https://youtu.be/7nQGSJHCXYE Seasons's greetings to all of our friends. We hope you enjoy this year's Christmas Jumper. We'd also like to thank Pyotr Ilyich Tchaikovsky for the very festive music. Best...
Never undertake Drawnalism in a language you don’t understand. Such is the advice offered by Dario Paniagua on LinkedIn and it is some advice which we can get right behind.
Dario posted a piece candidly discussing a failure at work because of the issue outlined above, here.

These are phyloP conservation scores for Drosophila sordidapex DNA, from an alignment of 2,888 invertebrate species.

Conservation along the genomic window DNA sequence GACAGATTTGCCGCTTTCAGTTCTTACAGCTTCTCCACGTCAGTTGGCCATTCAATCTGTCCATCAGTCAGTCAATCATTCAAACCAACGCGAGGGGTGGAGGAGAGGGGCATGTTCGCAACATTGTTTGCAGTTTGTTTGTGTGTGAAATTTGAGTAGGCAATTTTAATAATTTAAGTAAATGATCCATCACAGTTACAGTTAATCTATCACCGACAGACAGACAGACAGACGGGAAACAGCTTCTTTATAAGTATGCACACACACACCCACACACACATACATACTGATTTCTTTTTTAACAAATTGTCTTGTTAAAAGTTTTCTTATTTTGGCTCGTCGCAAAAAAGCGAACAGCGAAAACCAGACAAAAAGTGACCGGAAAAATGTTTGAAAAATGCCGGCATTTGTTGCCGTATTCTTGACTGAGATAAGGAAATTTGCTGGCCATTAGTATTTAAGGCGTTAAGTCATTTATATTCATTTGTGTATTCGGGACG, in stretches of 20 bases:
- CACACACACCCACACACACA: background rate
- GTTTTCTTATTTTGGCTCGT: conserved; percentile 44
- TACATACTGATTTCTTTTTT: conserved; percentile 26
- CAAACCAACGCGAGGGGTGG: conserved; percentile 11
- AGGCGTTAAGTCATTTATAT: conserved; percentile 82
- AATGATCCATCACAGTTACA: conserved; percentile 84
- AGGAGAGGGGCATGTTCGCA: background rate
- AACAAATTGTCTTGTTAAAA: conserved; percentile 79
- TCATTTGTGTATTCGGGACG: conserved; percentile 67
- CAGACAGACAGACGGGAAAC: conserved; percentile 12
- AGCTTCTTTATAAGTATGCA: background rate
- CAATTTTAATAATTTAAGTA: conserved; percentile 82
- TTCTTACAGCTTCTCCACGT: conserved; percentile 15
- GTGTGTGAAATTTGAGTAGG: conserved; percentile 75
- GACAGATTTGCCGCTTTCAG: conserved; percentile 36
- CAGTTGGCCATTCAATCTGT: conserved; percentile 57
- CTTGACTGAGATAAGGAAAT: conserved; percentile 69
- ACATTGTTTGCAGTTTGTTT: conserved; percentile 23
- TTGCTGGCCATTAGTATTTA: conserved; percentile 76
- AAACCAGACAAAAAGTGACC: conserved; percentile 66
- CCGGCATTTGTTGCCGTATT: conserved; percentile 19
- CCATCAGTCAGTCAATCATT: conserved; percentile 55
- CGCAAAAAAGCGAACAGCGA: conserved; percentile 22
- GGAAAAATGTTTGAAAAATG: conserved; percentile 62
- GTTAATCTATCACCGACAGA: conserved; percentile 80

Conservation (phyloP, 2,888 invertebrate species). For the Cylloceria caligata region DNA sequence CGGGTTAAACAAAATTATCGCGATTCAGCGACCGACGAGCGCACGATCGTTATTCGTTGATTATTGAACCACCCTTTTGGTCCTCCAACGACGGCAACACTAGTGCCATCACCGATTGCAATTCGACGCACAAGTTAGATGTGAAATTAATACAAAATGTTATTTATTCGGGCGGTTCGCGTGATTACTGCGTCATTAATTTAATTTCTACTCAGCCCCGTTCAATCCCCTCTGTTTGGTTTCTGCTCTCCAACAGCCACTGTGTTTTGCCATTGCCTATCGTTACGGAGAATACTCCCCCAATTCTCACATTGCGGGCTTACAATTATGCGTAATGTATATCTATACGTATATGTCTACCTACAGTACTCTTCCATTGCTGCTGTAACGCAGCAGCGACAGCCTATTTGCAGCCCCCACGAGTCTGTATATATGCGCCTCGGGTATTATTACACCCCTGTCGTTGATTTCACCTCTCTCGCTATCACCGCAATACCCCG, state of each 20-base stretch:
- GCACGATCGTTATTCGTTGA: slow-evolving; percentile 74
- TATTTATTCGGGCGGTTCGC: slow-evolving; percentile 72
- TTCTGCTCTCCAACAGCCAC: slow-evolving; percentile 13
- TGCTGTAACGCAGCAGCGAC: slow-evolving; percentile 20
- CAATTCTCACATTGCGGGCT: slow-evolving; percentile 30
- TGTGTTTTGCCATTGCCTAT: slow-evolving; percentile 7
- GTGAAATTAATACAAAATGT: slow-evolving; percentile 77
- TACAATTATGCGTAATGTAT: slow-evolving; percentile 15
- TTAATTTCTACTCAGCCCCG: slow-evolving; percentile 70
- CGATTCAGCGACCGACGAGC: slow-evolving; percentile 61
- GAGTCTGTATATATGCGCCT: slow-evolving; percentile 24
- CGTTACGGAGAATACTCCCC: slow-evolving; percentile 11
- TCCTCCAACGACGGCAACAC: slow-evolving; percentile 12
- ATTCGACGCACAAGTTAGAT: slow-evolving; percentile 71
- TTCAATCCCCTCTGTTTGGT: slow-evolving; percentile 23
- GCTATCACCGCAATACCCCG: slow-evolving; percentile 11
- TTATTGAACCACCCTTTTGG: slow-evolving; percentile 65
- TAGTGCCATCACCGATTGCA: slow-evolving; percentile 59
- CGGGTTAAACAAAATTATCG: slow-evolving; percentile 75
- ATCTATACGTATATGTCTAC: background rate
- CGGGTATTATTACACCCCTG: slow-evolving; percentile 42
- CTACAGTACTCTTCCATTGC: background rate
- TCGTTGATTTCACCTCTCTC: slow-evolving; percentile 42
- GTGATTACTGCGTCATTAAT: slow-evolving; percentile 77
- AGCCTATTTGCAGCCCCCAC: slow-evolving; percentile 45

It is a good read but after agreeing point 1. we would take issue with his second assertion that no one reads your Drawnalism at any time other than as it is made.
We find the way people absorb information is as varied as the ways to present it.
At an event, in part our job is to identify the right form of Drawnalism for the right moment.
Here are two practical examples: the first is a linear piece with few words but delivering the narrative flow at a recent event.
The second draws more connections across the linear to deliver a denser reading experience.
Both pieces were drawn ‘In-the-Moment’ but despite the differing approaches taken in the sessions we know they are both read – during the making and then in sharing long after the event is over.